FlipBook 2000 

It was bound to happen. Web animation got good. Thanks in part to a clever computer program called Flash, Net animation trickery is no longer confined to the blinking buttons and banners of bad Web design hell.

Instead, today’s new breed of stop-motion wizards are crafting their work into online cartoons, creating entertaining pieces that play surprisingly like real film shorts. Even more amazing, these modern-day Disneys do it with nothing more than home computers, their own creativity and a bit of bandwidth-stretching sleight-of-hand.

In a way, this is nothing new. If you’ve been to any big-screen animation festival, you’ve witnessed the economical magic great animated shorts can deliver. Working without Lion King-sized budgets or big studio backing, good short-subject animators turn the limitations of their art into its most intriguing asset: A newspaper cutout is transformed into a beautiful flying bird, a lump of clay becomes a wisecracking dog in a funny little hat.

With Web animation, these rules of creative economy are even truer. The relatively high bandwidth necessary to deliver full color and sound animation online has presented a unique challenge to animation technologists. Current streaming video techniques – which basically pump a squashed video signal across the Net – don’t really have the quality to do cartoons justice.

Instead, Macromedia Incorporated has come up with an ingenious solution in their emerging Flash technology. When you download a Flash animation, the basic elements that make up the animation travel to your computer, along with instructions telling your machine what to do with them. For example, the image of a cat, a couch and a ball of yarn are sent, and then the Flash program simply moves them around.

It may sound primitive, but the end result is amazingly seamless. In fact, there’s already a first generation of true auteurs pushing this technology to create some pretty remarkable works of art:

Gross Joe: If you don’t mind sick humor that involves torturing people and small animals, the Joe Cartoon Co. offers a great introduction to online animation. Cartoonist Joe (no last name given, apparently) has created such endearing classics as Red Dot (a series of somewhat messy vignettes involving a little red dot and a gun), Spontaneous Man (he combusts), and How To Pick Up Chicks (you just have to see it). But Joe’s specialty is sadistic cartoons you can actually interact with. My favorite is the Joesterizer 2000, in which you frappé a frog in a blender at a variety of user-chosen speeds.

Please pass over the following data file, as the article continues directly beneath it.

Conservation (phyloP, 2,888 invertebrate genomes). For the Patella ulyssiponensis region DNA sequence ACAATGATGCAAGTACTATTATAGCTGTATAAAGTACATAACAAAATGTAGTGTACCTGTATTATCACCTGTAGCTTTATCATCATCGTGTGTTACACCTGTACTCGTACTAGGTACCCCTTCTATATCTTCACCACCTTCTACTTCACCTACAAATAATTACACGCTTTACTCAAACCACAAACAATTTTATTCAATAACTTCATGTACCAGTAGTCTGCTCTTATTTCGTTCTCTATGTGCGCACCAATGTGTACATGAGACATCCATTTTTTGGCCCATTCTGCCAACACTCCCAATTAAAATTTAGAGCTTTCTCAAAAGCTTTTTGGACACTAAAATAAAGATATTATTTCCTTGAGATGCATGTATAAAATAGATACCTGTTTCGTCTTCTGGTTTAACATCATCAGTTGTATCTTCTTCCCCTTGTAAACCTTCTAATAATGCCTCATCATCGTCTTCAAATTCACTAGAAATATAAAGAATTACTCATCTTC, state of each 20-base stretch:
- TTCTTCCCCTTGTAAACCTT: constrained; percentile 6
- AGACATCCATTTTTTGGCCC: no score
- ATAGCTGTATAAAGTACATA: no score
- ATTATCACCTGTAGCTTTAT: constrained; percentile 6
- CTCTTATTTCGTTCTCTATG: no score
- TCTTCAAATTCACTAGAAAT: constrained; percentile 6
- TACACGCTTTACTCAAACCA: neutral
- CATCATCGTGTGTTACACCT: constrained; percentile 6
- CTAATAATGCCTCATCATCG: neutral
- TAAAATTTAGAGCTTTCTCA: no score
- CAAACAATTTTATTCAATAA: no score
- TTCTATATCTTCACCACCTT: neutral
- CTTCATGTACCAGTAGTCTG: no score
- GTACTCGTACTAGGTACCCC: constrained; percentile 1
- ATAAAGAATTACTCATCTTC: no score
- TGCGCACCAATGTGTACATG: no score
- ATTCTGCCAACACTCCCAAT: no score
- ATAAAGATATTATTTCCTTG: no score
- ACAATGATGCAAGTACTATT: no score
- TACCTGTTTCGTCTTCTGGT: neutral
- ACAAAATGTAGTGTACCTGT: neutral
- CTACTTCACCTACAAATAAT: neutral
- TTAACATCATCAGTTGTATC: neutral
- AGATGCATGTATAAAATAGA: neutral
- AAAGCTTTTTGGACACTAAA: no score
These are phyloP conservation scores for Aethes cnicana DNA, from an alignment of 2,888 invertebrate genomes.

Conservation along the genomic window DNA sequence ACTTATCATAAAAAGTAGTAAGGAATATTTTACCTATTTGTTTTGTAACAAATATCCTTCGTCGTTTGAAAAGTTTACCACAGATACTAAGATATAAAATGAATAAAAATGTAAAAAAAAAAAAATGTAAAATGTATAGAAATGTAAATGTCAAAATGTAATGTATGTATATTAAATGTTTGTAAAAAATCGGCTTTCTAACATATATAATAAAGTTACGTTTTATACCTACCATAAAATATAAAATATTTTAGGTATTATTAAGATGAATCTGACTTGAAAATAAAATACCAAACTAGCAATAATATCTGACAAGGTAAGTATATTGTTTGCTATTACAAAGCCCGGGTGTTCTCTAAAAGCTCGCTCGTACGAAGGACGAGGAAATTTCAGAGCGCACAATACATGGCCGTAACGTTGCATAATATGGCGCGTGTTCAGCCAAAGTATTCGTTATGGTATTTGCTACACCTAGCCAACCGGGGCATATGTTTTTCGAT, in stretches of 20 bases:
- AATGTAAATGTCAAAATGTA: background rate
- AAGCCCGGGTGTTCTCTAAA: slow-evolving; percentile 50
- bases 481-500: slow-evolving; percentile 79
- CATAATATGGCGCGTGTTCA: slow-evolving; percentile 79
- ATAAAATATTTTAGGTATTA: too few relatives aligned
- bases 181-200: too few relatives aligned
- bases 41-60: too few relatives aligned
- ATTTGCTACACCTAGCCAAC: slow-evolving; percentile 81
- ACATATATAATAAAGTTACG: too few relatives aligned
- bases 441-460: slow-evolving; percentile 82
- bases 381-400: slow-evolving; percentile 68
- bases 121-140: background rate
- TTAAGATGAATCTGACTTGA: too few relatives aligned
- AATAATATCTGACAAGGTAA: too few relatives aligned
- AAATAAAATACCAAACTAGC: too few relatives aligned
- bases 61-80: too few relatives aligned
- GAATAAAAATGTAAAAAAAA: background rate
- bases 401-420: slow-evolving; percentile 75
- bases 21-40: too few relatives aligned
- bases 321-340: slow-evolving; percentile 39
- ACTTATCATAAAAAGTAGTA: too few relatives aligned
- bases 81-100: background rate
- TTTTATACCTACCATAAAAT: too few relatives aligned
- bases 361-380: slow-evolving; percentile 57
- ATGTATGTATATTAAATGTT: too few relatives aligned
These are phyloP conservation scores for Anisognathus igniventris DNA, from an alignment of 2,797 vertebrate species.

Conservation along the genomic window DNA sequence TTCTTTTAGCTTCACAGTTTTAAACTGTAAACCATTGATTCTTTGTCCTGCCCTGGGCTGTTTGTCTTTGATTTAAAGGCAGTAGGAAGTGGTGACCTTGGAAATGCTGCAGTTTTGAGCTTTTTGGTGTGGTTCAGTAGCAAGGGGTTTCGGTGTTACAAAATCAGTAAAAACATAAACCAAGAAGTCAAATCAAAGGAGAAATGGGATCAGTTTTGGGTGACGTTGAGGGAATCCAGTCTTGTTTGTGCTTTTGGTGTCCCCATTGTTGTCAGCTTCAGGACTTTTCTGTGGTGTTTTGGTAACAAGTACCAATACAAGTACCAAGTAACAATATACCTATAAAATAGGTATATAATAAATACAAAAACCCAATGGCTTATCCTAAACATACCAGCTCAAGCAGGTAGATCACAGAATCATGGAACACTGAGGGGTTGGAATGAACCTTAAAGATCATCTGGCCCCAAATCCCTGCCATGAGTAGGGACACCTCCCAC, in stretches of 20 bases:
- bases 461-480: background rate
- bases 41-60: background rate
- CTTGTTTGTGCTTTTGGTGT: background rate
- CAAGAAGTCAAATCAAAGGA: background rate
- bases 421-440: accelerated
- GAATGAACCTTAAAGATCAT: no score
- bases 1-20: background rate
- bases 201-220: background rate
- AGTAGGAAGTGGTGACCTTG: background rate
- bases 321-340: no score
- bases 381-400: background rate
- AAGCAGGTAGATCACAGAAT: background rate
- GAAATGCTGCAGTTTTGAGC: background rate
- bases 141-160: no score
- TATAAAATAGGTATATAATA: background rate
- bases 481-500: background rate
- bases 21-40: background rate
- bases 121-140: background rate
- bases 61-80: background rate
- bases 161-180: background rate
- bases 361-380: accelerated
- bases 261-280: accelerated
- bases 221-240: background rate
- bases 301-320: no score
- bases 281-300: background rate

Beals’ World: Halifax-based freelance designer and cartoonist Edgar Beals’ illustration style is often reminiscent of the early "Rocky & Bullwinkle" show. Plus, his hilarious Giant Cow animation, about an unfortunate radioactive accident and a cow, works quite nicely as a music video for his friends’ surf band. But don’t miss his ongoing Wenchell Bogum sci-fi serial, featuring a couple of "Ren & Stimpy"-inspired starship custodial workers who accidentally launch themselves into deep space. (Find Beals’ work at the Animation Express Web site; including his bizarre Mickey and Pluto parody, Plicky and Muto).

Toons from Bob: Take one look at animator Bob Cesca’s Camp Chaos Web site and you’ll know he’s the most prolific of his peers. With all the great animations he showcases online, it’s hard to know which to view first. Try these: His quaint Googly & Spiffy series, which pays warm homage to silent movie-era cartoons such as Felix the Cat; and his newest, This Thing of Ours, a mob movie spoof featuring "the most fucked-up crime family in history."

Whitehouse Treasures: Animator Steve Whitehouse is clearly the artiste of this fledgling group. Whitehouse uses cutouts of real fine art to bring his animations to life. His Da Vinci Blues, a whimsical pen and ink love story that uses – among other things – Michelangelo’s David as its object d’amour, would not have been out of place at any highbrow animation festival.  Ditto for the witty Warholis, which will tickle Andy Warhol and Elvis fans alike.

Also worth a look-see: Los Angeles-based Naoki Mitsuse’s surrealistic sign-language training film Throwing Signs with Little Nuno; Seth Feinberg’s retro animated superstar Bulbo; 22 Online’s hilarious news spoof series Not CNN; Emma Stone's simple but uniquely poetic Ottergirl; two gems from online "entertainment agency" Honkworm: the dark knight farce Fatman, and the Monty Pythonesque Fish Bar series; Dutchman Michael Hoving's visual filling station pun Smokey & The Hole; and John Lycette's typographical fantasy Not My Type.

Has the Fellini of Web animation emerged yet? Probably not. But thanks to Flash, it’s no longer a question of technology. It’s just a matter of time.

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